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Chronic Lymphocytic Leukemia Genomic Study Reveals New Subtypes

By LabMedica International staff writers
Posted on 08 Aug 2022
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Image: Blood smear of a patients with chronic lymphocytic leukemia. A large lymphocyte (arrow) has a notched nucleus and demonstrates the variable appearance of some of the lymphocytes in CLL (Photo courtesy of Professor Peter G. Maslak, MD)
Image: Blood smear of a patients with chronic lymphocytic leukemia. A large lymphocyte (arrow) has a notched nucleus and demonstrates the variable appearance of some of the lymphocytes in CLL (Photo courtesy of Professor Peter G. Maslak, MD)

Chronic lymphocytic leukemia (CLL) is a type of cancer that affects the blood and bone marrow. It affects the white blood cells called lymphocytes. It tends to develop very slowly. It is more common in older people and is rare in people younger than 40.

Many people with CLL are asymptomatic and are diagnosed because they have a routine blood test for something else. In CLL symptoms tend to be mild at first and get worse slowly. Many symptoms are vague Recent advances in cancer characterization have consistently revealed marked heterogeneity, impeding the completion of integrated molecular and clinical maps for each malignancy.

An international team of medical scientists, led by those at the Massachusetts General Cancer Center (Boston, MA, USA), have characterized the somatic mutation, gene expression, and epigenetic changes that occur within and across CLL subtypes, uncovering alterations with potential prognostic impact. CLL is a B cell neoplasm with variable natural history that is conventionally categorized into two subtypes distinguished by extent of somatic mutations in the heavy-chain variable region of immunoglobulin genes (IGHV).

The team assessed mutation, structural variant, gene expression, and regulatory features in pre-treatment, post-treatment, or treatment refractory/relapsed tumor samples from 1,148 individuals with CLL or monoclonal B cell lymphocytosis. Nearly 1,100 of the samples were subjected to exome or whole-genome sequencing, while 712 were assessed with RNA sequencing, and DNA methylation profiling was done on 999 samples.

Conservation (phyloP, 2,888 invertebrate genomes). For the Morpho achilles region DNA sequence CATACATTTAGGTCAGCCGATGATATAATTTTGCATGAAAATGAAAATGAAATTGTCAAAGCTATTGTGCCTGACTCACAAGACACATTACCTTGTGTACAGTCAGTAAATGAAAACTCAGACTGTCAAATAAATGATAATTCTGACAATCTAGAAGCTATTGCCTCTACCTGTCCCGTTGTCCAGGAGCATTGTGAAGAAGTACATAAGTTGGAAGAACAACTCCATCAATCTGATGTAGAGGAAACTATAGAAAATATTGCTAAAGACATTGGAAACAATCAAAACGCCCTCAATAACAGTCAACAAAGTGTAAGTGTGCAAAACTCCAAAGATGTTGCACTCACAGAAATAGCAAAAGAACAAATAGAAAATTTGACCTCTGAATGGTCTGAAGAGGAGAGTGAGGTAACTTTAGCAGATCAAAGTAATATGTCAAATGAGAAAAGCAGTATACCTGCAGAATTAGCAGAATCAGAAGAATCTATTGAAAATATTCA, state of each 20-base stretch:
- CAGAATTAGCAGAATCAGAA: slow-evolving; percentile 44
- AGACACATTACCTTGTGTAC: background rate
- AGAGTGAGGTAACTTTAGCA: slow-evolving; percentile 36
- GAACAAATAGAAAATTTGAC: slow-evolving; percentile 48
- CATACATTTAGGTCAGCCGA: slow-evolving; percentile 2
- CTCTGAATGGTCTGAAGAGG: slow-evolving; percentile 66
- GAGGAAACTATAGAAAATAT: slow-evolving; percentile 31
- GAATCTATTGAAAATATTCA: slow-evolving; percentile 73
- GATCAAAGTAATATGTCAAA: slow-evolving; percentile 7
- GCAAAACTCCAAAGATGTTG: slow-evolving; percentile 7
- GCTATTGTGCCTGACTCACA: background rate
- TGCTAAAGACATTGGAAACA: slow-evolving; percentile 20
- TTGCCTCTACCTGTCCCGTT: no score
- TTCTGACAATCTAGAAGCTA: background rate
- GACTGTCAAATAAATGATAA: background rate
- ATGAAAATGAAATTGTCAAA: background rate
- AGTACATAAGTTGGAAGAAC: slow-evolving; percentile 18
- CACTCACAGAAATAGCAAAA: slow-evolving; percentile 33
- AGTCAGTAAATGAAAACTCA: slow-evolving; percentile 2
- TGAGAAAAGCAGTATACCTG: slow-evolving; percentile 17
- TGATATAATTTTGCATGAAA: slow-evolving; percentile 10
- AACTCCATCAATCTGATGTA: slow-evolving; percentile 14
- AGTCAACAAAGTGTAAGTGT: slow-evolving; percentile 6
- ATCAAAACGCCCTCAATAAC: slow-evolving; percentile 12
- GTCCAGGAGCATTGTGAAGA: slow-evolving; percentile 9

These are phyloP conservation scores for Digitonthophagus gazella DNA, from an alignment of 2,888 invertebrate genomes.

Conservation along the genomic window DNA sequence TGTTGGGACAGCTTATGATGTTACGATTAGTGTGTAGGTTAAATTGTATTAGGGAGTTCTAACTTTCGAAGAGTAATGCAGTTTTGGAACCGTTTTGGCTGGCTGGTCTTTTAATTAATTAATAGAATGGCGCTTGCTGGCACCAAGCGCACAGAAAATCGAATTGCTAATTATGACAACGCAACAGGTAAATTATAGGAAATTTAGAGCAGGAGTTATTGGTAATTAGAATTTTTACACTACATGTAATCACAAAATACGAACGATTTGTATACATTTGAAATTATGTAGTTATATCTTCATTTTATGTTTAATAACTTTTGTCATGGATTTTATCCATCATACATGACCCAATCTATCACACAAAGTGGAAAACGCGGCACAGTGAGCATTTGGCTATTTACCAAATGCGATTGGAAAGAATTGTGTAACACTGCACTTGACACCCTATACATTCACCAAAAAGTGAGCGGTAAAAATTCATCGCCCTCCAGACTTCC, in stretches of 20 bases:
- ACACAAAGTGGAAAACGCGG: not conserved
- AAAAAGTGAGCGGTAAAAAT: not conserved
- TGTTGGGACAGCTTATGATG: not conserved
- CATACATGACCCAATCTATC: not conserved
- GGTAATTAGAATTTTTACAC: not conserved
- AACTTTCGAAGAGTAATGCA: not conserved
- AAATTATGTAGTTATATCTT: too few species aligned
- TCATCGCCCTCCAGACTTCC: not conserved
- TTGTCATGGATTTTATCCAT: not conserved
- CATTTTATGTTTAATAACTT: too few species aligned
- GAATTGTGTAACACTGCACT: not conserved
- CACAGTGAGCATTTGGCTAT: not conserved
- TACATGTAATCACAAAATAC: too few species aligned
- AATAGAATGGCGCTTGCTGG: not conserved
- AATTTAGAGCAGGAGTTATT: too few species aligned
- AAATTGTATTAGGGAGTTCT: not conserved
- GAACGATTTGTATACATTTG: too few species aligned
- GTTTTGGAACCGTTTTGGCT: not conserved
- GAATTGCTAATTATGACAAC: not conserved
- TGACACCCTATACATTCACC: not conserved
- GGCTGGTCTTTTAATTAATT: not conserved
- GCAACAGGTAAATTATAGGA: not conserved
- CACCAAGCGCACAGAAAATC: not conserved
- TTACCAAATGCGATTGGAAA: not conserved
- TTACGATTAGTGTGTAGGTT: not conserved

The investigator’s results highlighted 202 suspected driver genes, impacted by recurrent alterations ranging from single nucleotide changes or small insertions or deletions to structural variants and DNA methylation shifts that appeared to drive CLL, including 109 suspected driver mutations not linked to the blood and bone marrow malignancy in the past. The scientists identified copy number mutations or structural variants that distinguished CLL subtypes with or without mutations in the immunoglobulin gene heavy-chain variable region (IGHV) through an analysis of 512 mutated IGHV (M-CLL) and 459 IGHV-unmutated CLL tumors.

The team noted that specific driver gene changes within IGHV subtypes appeared to correspond to clinical outcomes in CLL, as did drivers found through mutation, structural variant, gene expression, or methylation analyses, though combining the different data streams appeared to offer the most complete view of the disease. The investigators are making the new CLL omics data available to other scientists, along with corresponding clinical data, in an effort to unearth still other insights that may improve the understanding, management, or treatment of CLL.

Catherine Wu, MD, a professor of medicine and co-senior and co-corresponding author, said, “Such a CLL map could eventually be leveraged in the clinic, wherein the genomic features of new patients can be compared with the treatments and outcomes of patients with similar genetic profiles. This profiling could potentially help more accurately tailor prognosis and treatment of a new patient based on their particular molecular features, getting closer to precision medicine.” The study was published on August 4, 2022 in the journal Nature Genetics.

Related Links:
Massachusetts General Cancer Center 

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